The value of whole-exome sequencing as a first-tier genetic test in the diagnosis of skin disorders

In a recent article published in BMC Medical Genomics, researchers recruited a cohort of 25 Chinese genodermatoses patients to examine the genetic etiology by whole-exome sequencing (WES).

They evaluated the clinical utility of WES as a tool with the potential to expedite the discovery of the genetic variations underlying all skin disorders to aid genetic counseling and prenatal diagnosis efforts.

Study: Whole-exome sequencing enables rapid and prenatal diagnosis of inherited skin disorders. Image Credit: Immersion Imagery/


Genodermatoses are a conglomerate of specific or non-specific skin disorders caused by genetic mutations in a single gene. 

Researchers have identified over 1,000 monogenic skin disorders, which are highly clinically variable, with clinical symptoms ranging from a generalized phenotype (severe) to a predominantly acral blistering phenotype (mild). 

Even though some genodermatoses conditions are visually recognizable, e.g., neurofibromatosis, most patients with the same monogenic disorder have different clinical features, which makes disease diagnosis based on clinical manifestations and dermatopathological features very challenging for clinicians.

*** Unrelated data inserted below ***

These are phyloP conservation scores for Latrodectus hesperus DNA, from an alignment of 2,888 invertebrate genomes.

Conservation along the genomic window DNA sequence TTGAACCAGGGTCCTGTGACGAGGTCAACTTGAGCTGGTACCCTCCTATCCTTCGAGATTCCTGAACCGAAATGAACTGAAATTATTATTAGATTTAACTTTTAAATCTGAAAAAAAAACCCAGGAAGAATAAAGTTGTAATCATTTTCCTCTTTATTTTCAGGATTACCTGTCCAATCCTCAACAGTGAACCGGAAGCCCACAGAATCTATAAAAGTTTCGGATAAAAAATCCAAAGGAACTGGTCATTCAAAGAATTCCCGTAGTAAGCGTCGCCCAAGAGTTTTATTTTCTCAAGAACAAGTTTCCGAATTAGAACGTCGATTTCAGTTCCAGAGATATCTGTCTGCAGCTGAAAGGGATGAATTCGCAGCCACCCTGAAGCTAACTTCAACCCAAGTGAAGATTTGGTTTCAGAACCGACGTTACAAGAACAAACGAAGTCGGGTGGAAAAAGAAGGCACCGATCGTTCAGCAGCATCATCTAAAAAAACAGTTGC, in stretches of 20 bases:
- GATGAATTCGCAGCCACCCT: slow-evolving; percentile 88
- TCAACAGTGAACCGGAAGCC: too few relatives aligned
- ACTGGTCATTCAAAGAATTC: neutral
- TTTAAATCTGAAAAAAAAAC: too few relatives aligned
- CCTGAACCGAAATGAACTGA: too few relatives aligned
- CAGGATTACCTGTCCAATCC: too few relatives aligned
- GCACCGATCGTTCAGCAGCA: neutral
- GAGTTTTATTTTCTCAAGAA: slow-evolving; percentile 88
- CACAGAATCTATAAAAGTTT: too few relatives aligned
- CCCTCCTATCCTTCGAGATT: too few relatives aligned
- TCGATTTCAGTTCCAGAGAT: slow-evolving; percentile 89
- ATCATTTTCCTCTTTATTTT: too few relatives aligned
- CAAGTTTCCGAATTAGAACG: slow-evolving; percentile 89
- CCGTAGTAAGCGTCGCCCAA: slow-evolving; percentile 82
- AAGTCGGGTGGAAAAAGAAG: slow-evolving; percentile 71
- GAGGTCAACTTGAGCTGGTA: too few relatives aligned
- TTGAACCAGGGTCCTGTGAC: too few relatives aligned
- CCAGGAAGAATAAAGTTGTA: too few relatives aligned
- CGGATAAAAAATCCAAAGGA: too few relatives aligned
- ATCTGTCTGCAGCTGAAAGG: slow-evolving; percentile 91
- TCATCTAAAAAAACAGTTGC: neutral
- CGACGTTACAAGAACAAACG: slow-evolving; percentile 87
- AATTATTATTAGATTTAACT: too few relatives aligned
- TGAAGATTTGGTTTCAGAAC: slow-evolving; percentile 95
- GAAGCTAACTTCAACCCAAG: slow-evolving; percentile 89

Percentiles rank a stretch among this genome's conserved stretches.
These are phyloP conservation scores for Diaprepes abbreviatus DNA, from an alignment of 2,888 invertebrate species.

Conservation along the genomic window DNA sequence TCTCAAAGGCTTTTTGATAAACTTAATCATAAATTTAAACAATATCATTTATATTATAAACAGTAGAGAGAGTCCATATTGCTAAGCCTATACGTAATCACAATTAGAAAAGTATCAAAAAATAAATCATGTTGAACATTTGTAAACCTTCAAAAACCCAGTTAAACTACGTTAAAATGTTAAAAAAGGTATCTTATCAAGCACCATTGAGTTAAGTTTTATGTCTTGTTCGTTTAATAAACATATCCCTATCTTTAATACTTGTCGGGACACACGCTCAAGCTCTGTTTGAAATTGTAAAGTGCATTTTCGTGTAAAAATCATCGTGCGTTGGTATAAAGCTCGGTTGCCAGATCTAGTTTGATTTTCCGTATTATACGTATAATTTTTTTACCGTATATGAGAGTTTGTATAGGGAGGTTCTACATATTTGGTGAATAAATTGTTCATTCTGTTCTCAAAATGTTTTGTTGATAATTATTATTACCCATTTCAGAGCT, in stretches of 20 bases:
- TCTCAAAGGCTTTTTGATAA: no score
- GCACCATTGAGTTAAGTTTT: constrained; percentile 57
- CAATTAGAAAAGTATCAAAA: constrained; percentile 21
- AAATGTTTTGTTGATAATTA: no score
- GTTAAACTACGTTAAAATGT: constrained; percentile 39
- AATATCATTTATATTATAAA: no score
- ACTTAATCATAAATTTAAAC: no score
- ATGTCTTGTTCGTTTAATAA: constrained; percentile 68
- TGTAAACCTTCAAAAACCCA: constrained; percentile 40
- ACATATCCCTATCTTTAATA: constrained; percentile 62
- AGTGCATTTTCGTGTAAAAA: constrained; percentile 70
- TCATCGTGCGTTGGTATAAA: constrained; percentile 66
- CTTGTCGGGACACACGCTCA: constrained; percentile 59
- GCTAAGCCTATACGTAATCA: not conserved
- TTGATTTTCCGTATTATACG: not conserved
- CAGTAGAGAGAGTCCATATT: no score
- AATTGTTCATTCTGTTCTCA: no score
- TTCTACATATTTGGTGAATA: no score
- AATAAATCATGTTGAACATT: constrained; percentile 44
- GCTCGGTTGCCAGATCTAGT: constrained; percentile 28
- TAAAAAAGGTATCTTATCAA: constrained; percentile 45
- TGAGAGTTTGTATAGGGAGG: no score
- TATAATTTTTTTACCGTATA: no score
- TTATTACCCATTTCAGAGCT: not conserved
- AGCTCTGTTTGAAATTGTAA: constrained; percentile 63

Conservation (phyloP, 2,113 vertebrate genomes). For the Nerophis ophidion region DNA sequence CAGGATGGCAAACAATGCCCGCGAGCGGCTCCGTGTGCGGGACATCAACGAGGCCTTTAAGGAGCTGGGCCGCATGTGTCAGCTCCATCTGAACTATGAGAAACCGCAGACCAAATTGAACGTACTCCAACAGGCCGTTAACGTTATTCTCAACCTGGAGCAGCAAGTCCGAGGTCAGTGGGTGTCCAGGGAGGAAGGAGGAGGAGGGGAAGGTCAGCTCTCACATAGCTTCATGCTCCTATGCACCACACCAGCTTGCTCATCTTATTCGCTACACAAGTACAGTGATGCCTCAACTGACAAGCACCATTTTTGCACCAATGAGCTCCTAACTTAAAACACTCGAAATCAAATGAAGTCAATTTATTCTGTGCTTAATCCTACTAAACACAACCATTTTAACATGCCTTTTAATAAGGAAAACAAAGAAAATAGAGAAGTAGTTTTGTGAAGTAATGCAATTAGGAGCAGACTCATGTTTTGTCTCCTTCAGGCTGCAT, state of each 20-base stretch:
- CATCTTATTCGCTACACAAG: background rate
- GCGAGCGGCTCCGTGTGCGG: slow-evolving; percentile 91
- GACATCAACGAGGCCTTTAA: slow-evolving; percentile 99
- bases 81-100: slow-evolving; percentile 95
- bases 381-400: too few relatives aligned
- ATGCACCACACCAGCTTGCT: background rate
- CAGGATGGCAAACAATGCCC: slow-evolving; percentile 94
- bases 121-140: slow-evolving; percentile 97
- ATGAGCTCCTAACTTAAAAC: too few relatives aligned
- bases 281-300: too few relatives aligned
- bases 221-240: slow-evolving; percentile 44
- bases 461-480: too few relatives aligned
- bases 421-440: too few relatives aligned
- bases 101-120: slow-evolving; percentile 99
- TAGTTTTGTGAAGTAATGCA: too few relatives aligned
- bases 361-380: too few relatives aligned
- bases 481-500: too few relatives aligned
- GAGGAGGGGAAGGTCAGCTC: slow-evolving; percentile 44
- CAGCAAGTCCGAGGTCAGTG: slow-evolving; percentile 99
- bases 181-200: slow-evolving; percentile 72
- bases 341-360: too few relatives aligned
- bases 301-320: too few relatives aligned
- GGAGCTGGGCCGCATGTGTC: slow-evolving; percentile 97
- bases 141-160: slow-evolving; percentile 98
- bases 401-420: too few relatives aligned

Clinical heterogeneity of genodermatoses also hinders its precise molecular diagnosis, which, in turn, hinders clinicians from providing genetic counseling to individuals at risk of inheriting these skin diseases.

Conventional genetic testing involves Sanger sequencing for genomic deoxyribonucleic acid (gDNA) analysis, which is a low throughput and time-consuming method; thus, it cannot meet the needs of molecular diagnosis of more than 1,000 genes associated with skin disorders.

Overall, there is an unmet need for a method that expedites the discovery of genetic variations to facilitate diagnoses in dermatology, including genodermatoses, which affect different parts of the skin in different ways, i.e., having high clinical heterogeneity.

About the study

In the present study, researchers enrolled 25 patients with hereditary skin diseases at Southwest and Xinqiao Hospitals in Chongqing, China, between January 2018 and December 2020.

First, they made physical examinations and health assessments of the probands and their families. Next, they collected peripheral blood samples from the patients, their families, and healthy controls for DNA extraction using a Wizard Genomic DNA purification kit. 

The team performed WES on all gDNA samples and mapped sequencing reads to the reference human genome to identify single-nucleotide polymorphisms (SNPs). Further, they evaluated the pathogenicity of SNVs according to American College of Medical Genetics (ACMG) guidelines.

Furthermore, the researchers used Sanger sequencing to confirm their results and perform prenatal diagnosis.

To this end, they obtained fetal amniotic fluid from the pregnant participants by amniocentesis under ultrasound monitoring during 16–18 weeks of gestation.


The Online Mendelian Inheritance in Man (OMIM) database has 

compiled over 500 distinct Mendelian skin disorders subclassified into several phenotypic categories.